Carbapenem-resistant Enterobacteriaceae (CRE) and methicillin-resistant Staphylococcus aureus (MRSA) increase patient morbidity and mortality. CRE are emerging pathogens with a predilection for ICU patients. MRSA also is extremely prevalent, leading to a large number of patients in the United States being placed on contact precautions for MRSA. Contact precautions prevent the spread of antibiotic-resistant bacteria in the acute-care setting. However, contact precautions may also have adverse effects, including a decreased frequency of healthcare worker visits, increased psychological symptoms of patients, and potentially more serious adverse events. What is not known is if certain patients are more likely to transmit antibiotic-resistant bacteria to healthcare workers and subsequent patients, and if so, what characteristics identify these patients. In addition, what is not known is which healthcare worker-patient interactions lead to greater transmission and which bacterial-specific factors lead to increased transmission. The overall objective of this proposal is to explore factor associated with transmission of these bacteria and potential biomarkers to help determine which patients with CRE and MRSA should be placed on contact precautions, which may need enhanced precautions, and which may not need contact precautions. The proposed research is feasible because we have experience and have published using all of the methodologies proposed. Our hypothesis is that certain patient characteristics and certain healthcare worker-patient interactions lead to higher transmission and that the individual risk factors identified wil be unique for CRE and MRSA. We plan to test our central hypothesis and, thereby, accomplish the objective of this application by pursuing the following three specific aims:
Aims 1 and 2: We will perform a multi-site, diverse geographic region cohort study to determine which patient risk factors and healthcare worker-patient interactions lead to greater transmission of CRE (aim 1) and MRSA (aim 2).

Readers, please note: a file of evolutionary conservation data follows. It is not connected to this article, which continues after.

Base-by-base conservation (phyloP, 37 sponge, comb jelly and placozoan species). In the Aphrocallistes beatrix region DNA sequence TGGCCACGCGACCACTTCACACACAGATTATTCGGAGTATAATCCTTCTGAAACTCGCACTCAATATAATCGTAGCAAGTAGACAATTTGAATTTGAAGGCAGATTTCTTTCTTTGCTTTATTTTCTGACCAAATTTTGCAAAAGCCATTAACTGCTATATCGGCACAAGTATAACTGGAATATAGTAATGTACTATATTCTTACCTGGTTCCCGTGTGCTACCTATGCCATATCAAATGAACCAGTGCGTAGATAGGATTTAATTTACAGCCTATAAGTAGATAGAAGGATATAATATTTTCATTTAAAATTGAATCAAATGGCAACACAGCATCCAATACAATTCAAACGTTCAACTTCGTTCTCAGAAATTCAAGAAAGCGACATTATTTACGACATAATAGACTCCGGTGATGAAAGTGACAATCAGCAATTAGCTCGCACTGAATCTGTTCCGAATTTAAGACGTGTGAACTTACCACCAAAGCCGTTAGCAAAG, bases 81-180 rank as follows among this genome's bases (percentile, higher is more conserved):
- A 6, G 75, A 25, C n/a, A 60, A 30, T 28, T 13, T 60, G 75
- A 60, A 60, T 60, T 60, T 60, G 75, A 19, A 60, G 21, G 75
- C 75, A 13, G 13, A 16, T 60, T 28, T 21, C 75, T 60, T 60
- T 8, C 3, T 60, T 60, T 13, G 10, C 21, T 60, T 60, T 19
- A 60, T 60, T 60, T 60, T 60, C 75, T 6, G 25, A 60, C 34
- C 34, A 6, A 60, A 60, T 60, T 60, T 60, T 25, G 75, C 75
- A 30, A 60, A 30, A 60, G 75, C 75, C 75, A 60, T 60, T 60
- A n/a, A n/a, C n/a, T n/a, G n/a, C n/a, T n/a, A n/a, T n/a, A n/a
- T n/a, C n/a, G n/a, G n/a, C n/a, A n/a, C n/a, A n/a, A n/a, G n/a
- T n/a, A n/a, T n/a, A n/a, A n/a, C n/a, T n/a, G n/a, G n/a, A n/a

Aim 3 : We will perform whole genome sequencing on stored specimens obtained in aims 1 and 2 for high- transmission bacteria and low-transmission bacteria to determine molecular properties of the bacteria that result in observed differences in transmission. The significance of the proposed work is that it will lead to greater understanding of the factors associated with transmission of these bacteria, identifying high risk activities and provide biomarkers to help determine which patients with CRE and MRSA should be placed on contact precautions, which may need enhanced precautions, and which may not need contact precautions. This proposal is innovative for the following reasons: a) It explores the novel concept of superspreaders of antibiotic-resistant bacteria, which has been suggested previously, but never studied in depth; b) The surrogate outcome of culturing healthcare workers hands and gloves upon room exit greatly increases the power of the study and is a near-perfect surrogate outcome for patient transmission; and c) This outcome choice allows the study to be done in a cost-effective manner on a smaller scale.
Antibiotic-resistant bacteria such as carbapenem-resistant Enterobacteriaceae (CRE) and methicillin-resistant Staphylococcus aureus (MRSA) increase patient morbidity and mortality; thus, they are an important public health concern. The proposed work will lead to a greater understanding of the factors associated with transmission of these bacteria.